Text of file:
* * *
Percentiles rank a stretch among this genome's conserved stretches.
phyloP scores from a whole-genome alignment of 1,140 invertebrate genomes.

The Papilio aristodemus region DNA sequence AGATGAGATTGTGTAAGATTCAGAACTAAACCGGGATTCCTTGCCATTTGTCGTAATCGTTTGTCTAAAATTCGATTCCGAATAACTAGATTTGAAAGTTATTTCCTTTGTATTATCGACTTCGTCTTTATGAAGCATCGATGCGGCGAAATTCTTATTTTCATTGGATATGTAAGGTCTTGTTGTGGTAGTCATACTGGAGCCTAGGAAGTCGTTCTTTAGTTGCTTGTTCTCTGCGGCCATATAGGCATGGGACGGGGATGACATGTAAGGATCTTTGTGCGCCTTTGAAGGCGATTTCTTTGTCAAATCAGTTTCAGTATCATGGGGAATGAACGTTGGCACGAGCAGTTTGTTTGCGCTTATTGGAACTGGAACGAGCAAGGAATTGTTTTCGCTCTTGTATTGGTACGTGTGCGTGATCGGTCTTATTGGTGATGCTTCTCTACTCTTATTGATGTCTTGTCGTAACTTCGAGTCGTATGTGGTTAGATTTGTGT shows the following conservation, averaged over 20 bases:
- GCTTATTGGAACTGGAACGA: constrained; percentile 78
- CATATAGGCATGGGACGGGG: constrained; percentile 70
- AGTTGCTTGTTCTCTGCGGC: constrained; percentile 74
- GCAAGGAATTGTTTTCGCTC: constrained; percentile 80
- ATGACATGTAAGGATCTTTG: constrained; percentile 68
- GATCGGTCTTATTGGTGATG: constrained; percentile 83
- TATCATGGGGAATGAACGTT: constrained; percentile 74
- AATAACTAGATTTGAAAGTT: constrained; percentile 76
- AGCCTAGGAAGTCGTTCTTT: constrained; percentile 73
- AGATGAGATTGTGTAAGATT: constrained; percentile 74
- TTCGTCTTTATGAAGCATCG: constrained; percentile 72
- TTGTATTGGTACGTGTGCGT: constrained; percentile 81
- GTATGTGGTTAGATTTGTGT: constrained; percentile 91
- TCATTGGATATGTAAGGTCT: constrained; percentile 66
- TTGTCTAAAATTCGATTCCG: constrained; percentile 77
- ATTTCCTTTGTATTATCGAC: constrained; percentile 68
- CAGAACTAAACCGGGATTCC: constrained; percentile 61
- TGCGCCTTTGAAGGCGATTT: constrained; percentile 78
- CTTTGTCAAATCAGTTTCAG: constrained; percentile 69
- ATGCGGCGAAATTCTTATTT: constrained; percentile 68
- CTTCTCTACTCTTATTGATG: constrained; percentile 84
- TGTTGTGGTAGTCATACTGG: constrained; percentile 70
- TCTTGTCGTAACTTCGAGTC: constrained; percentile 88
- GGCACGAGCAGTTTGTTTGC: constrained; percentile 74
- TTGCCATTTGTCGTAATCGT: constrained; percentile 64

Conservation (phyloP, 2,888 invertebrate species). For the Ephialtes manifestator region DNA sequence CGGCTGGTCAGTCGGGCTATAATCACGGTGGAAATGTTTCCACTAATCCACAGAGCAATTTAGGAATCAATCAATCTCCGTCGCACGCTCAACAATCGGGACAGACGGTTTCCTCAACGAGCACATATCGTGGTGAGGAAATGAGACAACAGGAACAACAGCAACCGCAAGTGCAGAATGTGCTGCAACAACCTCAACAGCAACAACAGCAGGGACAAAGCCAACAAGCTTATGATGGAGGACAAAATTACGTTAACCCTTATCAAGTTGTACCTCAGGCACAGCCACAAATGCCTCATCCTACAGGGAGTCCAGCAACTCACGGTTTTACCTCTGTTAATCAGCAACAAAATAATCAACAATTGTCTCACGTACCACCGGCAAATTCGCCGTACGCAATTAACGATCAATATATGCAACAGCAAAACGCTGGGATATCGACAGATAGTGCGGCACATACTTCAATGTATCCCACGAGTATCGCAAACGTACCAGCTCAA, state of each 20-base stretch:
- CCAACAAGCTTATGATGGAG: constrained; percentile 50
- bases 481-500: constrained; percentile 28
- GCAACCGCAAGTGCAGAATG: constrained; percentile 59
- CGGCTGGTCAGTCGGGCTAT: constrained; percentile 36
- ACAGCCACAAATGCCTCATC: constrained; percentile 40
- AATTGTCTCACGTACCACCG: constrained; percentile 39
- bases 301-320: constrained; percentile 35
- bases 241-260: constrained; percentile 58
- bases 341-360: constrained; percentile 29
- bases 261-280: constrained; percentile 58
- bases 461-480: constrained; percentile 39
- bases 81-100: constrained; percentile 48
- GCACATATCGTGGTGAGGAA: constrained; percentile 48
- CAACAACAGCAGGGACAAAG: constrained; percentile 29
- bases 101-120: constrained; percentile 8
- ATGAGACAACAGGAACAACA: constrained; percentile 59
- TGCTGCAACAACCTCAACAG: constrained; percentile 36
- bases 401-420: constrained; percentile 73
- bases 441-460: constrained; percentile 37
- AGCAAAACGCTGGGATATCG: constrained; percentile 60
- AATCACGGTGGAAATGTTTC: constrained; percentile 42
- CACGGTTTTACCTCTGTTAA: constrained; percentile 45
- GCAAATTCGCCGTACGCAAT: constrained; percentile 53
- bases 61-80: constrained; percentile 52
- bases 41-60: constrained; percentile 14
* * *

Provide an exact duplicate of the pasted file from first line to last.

Percentiles rank a stretch among this genome's conserved stretches.
phyloP scores from a whole-genome alignment of 1,140 invertebrate genomes.

The Papilio aristodemus region DNA sequence AGATGAGATTGTGTAAGATTCAGAACTAAACCGGGATTCCTTGCCATTTGTCGTAATCGTTTGTCTAAAATTCGATTCCGAATAACTAGATTTGAAAGTTATTTCCTTTGTATTATCGACTTCGTCTTTATGAAGCATCGATGCGGCGAAATTCTTATTTTCATTGGATATGTAAGGTCTTGTTGTGGTAGTCATACTGGAGCCTAGGAAGTCGTTCTTTAGTTGCTTGTTCTCTGCGGCCATATAGGCATGGGACGGGGATGACATGTAAGGATCTTTGTGCGCCTTTGAAGGCGATTTCTTTGTCAAATCAGTTTCAGTATCATGGGGAATGAACGTTGGCACGAGCAGTTTGTTTGCGCTTATTGGAACTGGAACGAGCAAGGAATTGTTTTCGCTCTTGTATTGGTACGTGTGCGTGATCGGTCTTATTGGTGATGCTTCTCTACTCTTATTGATGTCTTGTCGTAACTTCGAGTCGTATGTGGTTAGATTTGTGT shows the following conservation, averaged over 20 bases:
- GCTTATTGGAACTGGAACGA: constrained; percentile 78
- CATATAGGCATGGGACGGGG: constrained; percentile 70
- AGTTGCTTGTTCTCTGCGGC: constrained; percentile 74
- GCAAGGAATTGTTTTCGCTC: constrained; percentile 80
- ATGACATGTAAGGATCTTTG: constrained; percentile 68
- GATCGGTCTTATTGGTGATG: constrained; percentile 83
- TATCATGGGGAATGAACGTT: constrained; percentile 74
- AATAACTAGATTTGAAAGTT: constrained; percentile 76
- AGCCTAGGAAGTCGTTCTTT: constrained; percentile 73
- AGATGAGATTGTGTAAGATT: constrained; percentile 74
- TTCGTCTTTATGAAGCATCG: constrained; percentile 72
- TTGTATTGGTACGTGTGCGT: constrained; percentile 81
- GTATGTGGTTAGATTTGTGT: constrained; percentile 91
- TCATTGGATATGTAAGGTCT: constrained; percentile 66
- TTGTCTAAAATTCGATTCCG: constrained; percentile 77
- ATTTCCTTTGTATTATCGAC: constrained; percentile 68
- CAGAACTAAACCGGGATTCC: constrained; percentile 61
- TGCGCCTTTGAAGGCGATTT: constrained; percentile 78
- CTTTGTCAAATCAGTTTCAG: constrained; percentile 69
- ATGCGGCGAAATTCTTATTT: constrained; percentile 68
- CTTCTCTACTCTTATTGATG: constrained; percentile 84
- TGTTGTGGTAGTCATACTGG: constrained; percentile 70
- TCTTGTCGTAACTTCGAGTC: constrained; percentile 88
- GGCACGAGCAGTTTGTTTGC: constrained; percentile 74
- TTGCCATTTGTCGTAATCGT: constrained; percentile 64

Conservation (phyloP, 2,888 invertebrate species). For the Ephialtes manifestator region DNA sequence CGGCTGGTCAGTCGGGCTATAATCACGGTGGAAATGTTTCCACTAATCCACAGAGCAATTTAGGAATCAATCAATCTCCGTCGCACGCTCAACAATCGGGACAGACGGTTTCCTCAACGAGCACATATCGTGGTGAGGAAATGAGACAACAGGAACAACAGCAACCGCAAGTGCAGAATGTGCTGCAACAACCTCAACAGCAACAACAGCAGGGACAAAGCCAACAAGCTTATGATGGAGGACAAAATTACGTTAACCCTTATCAAGTTGTACCTCAGGCACAGCCACAAATGCCTCATCCTACAGGGAGTCCAGCAACTCACGGTTTTACCTCTGTTAATCAGCAACAAAATAATCAACAATTGTCTCACGTACCACCGGCAAATTCGCCGTACGCAATTAACGATCAATATATGCAACAGCAAAACGCTGGGATATCGACAGATAGTGCGGCACATACTTCAATGTATCCCACGAGTATCGCAAACGTACCAGCTCAA, state of each 20-base stretch:
- CCAACAAGCTTATGATGGAG: constrained; percentile 50
- bases 481-500: constrained; percentile 28
- GCAACCGCAAGTGCAGAATG: constrained; percentile 59
- CGGCTGGTCAGTCGGGCTAT: constrained; percentile 36
- ACAGCCACAAATGCCTCATC: constrained; percentile 40
- AATTGTCTCACGTACCACCG: constrained; percentile 39
- bases 301-320: constrained; percentile 35
- bases 241-260: constrained; percentile 58
- bases 341-360: constrained; percentile 29
- bases 261-280: constrained; percentile 58
- bases 461-480: constrained; percentile 39
- bases 81-100: constrained; percentile 48
- GCACATATCGTGGTGAGGAA: constrained; percentile 48
- CAACAACAGCAGGGACAAAG: constrained; percentile 29
- bases 101-120: constrained; percentile 8
- ATGAGACAACAGGAACAACA: constrained; percentile 59
- TGCTGCAACAACCTCAACAG: constrained; percentile 36
- bases 401-420: constrained; percentile 73
- bases 441-460: constrained; percentile 37
- AGCAAAACGCTGGGATATCG: constrained; percentile 60
- AATCACGGTGGAAATGTTTC: constrained; percentile 42
- CACGGTTTTACCTCTGTTAA: constrained; percentile 45
- GCAAATTCGCCGTACGCAAT: constrained; percentile 53
- bases 61-80: constrained; percentile 52
- bases 41-60: constrained; percentile 14